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Open Educational Resources (OER): Dive Deep

Attributing Openly Licensed Content


A good rule of thumb is to recall the acronym TAL, which stands for Title, Author, and License.

  • Title and Source – What is the name of the material? Please provide the title of the work you are adopting. Be sure to hyperlink the title to the original sources. If a hyperlink is not available, describe where you got the work.
  • Author – Who owns the material? Please name the author or authors of the material in question. Sometimes, the licensor may want you to give credit to some other entity, like a company or pseudonym. In those cases, please just do what they request. Also, if the author has a webpage, please link to the author’s page.
  • License – How can I use it? Please provide the exact name of the Creative Commons license under which the work was released, and hyperlink the license name to the license deed page. You can use the acronyms instead of full name of the license. (“How to Attribute a Creative Commons Licensed Work?”, n.d.)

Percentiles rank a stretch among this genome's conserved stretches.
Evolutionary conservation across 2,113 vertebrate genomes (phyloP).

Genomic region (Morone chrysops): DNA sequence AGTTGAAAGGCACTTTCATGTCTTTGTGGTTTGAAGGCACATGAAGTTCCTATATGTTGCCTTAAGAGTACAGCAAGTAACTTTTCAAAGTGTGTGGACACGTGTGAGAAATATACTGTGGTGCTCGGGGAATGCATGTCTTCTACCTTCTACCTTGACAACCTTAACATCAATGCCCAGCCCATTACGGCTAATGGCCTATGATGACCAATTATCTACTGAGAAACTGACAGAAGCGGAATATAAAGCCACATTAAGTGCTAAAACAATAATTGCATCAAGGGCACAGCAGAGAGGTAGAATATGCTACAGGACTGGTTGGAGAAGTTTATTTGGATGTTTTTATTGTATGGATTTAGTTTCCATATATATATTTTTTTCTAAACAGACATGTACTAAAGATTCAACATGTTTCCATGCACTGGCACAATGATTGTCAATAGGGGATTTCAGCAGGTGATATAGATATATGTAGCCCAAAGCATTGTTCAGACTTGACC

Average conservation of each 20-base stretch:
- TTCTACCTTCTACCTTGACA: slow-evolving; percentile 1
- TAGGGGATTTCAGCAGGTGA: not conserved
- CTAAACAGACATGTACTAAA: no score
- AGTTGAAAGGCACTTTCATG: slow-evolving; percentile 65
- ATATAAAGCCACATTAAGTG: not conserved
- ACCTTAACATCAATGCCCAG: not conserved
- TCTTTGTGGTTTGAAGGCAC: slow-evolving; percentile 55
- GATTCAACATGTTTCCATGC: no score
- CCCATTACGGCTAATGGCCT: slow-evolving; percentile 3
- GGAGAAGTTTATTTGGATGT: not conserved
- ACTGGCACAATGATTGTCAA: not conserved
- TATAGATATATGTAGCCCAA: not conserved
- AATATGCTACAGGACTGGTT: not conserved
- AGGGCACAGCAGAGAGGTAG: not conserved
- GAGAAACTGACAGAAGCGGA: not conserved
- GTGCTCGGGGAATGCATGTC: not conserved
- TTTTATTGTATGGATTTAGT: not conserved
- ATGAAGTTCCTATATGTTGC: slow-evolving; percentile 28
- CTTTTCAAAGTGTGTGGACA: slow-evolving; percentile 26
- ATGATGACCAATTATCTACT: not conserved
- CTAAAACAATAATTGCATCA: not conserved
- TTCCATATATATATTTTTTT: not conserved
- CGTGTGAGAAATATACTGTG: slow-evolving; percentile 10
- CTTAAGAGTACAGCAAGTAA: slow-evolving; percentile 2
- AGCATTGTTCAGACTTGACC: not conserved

Example:

Come In We're Open Sign in a Window

"The Mountains Are Open This link opens in a new window" by Alan Levine This link opens in a new window is licensed under CC BY 2.0 This link opens in a new window.

Title and Source: "The Mountains Are Open" (linked to image on Flickr)
Author: Alan Levine (linked to profile page)
License: CC BY 2.0 (linked to license deed)

 

References

“How to Attribute a Creative Commons Licensed Work?” Attributing OER, Open Education Consortium, www.cccoer.org/attributing-oer/.


Attribution Resources